There is an enormous amount of uncertainty about federal taxes for 2010 and 2011. Will proposed tax cuts, such as 50 percent bonus depreciation on equipment purchases, an extension of the research credit, and an increase in the deduction for startup cost for small businesses be enacted this year? Will the Bush tax cuts expire at the end of 2010, pushing personal tax rates for ordinary income and capital gains considerably higher in 2011 and eliminating special treatment for dividends? Amid this uncertainty, there are some new rules that will take effect in 2011 and they may impact your actions for this year.
Changes in medical reimbursement plans
If your company maintains a flexible spending account (FSA), health reimbursement account (HRA), or health savings account (HSA), new rules take effect in 2011. Starting next year, these plans will no longer be able to reimburse over-the-counter medications on a tax-free basis. The only exception: doctor-prescribed over-the-counter medications, such as for Clariton and Prilosec, can continue to be reimbursed tax free.
What to do now: You'll need to officially revise the terms of your plan and communicate the new terms to employees. Starting next year, the penalty on non-medical reimbursements from HSAs to those who are under age 65 doubles to 20 percent; currently it's 10 percent.
Advise employees who have these accounts to maximize their withdrawals for over-the-counter medications this year and avoid penalties next year. Reimbursable items are listed in IRS Publication 969, Health Savings Accounts and Other Tax-Favored Health Plans.
Reporting of credit card transactions
For tax years beginning after 2010, payment processors and third-party settlement organizations, including PayPal, are required to report to the IRS all credit card and similar transactions of payments to merchants on the new Form 1099-K, Merchant Card and Third Party Payments. There is an exemption from reporting for merchants who have 200 or fewer transactions, or proceeds of $20,000 or less for the year (the "de minimis rule").
What to do now: Review your record-keeping practices to make sure your information on income receipts will square with the information being reported about your credit card transactions to the IRS. Also be prepared to see an increase in banking fees, if you have not already received one, because it is likely that banks will increase their fees to cover this administrative chore.
Grants for wellness programs
The federal government will make tax-free grants to small businesses that set up Comprehensive Workplace Wellness Programs; $200 million of federal funds has been appropriated for this purpose. The wellness programs can focus on certain aims such as smoking cessation, physical fitness, nutrition, and stress management. The grants run for up to five years. Funds will be appropriated for five years beginning in the government's fiscal year 2011, which starts October 1, 2010. The grants apply to companies that did not have a wellness program prior to March 23, 2010, and that have fewer than 100 employees who work 25 hours or more per week. The grants will be made by the Department of Health and Human Services.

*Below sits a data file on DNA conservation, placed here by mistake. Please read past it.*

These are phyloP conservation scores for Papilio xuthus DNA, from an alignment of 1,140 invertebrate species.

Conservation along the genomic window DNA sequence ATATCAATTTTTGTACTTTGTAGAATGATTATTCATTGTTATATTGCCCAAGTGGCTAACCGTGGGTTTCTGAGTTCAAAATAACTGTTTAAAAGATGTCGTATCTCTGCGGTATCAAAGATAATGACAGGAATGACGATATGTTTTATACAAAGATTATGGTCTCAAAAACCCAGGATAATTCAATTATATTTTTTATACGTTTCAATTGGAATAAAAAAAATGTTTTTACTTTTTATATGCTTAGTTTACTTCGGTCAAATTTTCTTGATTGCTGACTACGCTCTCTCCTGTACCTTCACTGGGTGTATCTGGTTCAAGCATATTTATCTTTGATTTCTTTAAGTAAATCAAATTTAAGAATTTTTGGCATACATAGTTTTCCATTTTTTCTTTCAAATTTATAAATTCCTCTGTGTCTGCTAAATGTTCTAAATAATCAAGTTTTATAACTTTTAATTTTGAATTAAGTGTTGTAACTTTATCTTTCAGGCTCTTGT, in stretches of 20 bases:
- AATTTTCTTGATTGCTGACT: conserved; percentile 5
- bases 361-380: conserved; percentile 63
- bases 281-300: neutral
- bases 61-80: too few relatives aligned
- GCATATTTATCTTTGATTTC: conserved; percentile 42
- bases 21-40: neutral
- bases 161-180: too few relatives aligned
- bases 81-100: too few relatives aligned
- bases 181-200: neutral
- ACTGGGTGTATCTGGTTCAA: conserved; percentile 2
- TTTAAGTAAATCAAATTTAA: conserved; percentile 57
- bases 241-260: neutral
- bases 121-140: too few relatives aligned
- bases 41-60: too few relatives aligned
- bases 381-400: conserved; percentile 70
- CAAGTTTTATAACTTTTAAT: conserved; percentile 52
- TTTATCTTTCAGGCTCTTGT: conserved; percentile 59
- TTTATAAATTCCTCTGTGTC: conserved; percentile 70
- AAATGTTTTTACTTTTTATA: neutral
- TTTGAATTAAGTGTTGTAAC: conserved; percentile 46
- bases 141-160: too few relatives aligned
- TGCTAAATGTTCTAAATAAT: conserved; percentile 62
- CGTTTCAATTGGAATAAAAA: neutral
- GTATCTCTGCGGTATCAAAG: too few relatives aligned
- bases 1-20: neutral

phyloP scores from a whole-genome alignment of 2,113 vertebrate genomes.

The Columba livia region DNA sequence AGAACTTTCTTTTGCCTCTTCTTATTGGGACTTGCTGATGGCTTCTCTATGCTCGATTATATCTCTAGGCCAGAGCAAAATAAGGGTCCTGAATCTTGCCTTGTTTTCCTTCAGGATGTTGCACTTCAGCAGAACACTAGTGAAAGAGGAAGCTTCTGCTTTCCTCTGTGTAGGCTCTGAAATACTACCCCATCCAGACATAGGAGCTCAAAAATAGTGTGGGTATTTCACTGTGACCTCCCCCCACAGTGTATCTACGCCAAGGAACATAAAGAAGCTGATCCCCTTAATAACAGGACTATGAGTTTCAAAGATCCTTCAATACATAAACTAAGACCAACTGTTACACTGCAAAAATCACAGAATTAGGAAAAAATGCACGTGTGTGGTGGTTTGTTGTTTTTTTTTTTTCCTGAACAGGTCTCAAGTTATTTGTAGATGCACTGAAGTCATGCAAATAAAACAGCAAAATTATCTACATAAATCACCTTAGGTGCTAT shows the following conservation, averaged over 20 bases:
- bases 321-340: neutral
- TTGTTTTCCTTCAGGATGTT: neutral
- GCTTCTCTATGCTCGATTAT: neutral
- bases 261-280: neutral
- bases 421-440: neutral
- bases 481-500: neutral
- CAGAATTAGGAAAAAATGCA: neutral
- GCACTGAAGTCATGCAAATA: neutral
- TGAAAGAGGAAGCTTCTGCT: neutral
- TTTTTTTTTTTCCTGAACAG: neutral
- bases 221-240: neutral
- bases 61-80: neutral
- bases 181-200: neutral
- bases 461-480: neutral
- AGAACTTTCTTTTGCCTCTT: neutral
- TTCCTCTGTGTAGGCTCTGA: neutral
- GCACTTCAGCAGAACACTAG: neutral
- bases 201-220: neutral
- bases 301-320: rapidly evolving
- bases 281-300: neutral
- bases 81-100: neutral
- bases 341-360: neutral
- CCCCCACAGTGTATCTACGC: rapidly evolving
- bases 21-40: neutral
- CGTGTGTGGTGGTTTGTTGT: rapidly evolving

What to do now: As yet, no application rules have been created for these wellness programs. If you do not yet have a wellness program but may set one up if you can receive financial assistance, then continue to check HealthCare.gov for details. (There's nothing there yet, but hopefully there will be soon).
Employers are required to report on employee W-2 forms the value of health insurance, starting with W-2 forms for 2011. Reporting is required whether premiums are paid by the employer, employee, or a combination of both.
What to do now: Make sure that you track health care premiums for the year. If you use a payroll service, this likely will be done for you, but be sure to ask just in case.
Cafeteria plans are employee benefit plans that let participants choose from a menu of benefits or cash. Plans cannot discriminate in favor of "highly compensated employees" (e.g., owners or management); complex testing rules are used to determine whether plans are discriminatory. Starting next year, small businesses (those with no more than 100 employees) can set up Simple Cafeteria Plans under which plans are automatically treated as nondiscriminatory (no testing is necessary).
To be a Simple Cafeteria Plan, an employer must make certain contributions:
- A uniform percentage of compensation (but not less than 2 percent), or
- The lesser of (a) at least 6 percent of compensation or (b) twice the contributions that employees make from their wages on a pre-tax basis.
Note: Despite the changes in the nondiscrimination rule, sole proprietors, members of limited liability companies and partners in a partnership, and more-than-2 percent S corporations shareholders are still barred from participating in a cafeteria plan.
What to do now: Watch for IRS guidance on these plans; as yet, no guidelines have been issued. Meet with a benefits expert to determine whether these plans make sense for your company. If you don't yet have a plan you may want to set one up, and if you already have a cafeteria plan, you may want to adapt it to Simple Cafeteria Plan rules. If a company adopts a Simple Cafeteria Plan for 2011, be sure to factor into the company's 2011 budget the cost of employer contributions.
Barbara Weltman is an attorney, prolific author with such titles as J.K. Lasser’s Small Business Taxes and The Complete Idiot’s Guide to Starting a Home-Based Business, and trusted professional advocate for small businesses and entrepreneurs. She is also the publisher of Idea of the Day® and monthly e-newsletter Big Ideas for Small Business® at www.barbaraweltman.com and host of Build Your Business radio. Follow her on Twitter @BarbaraWeltman.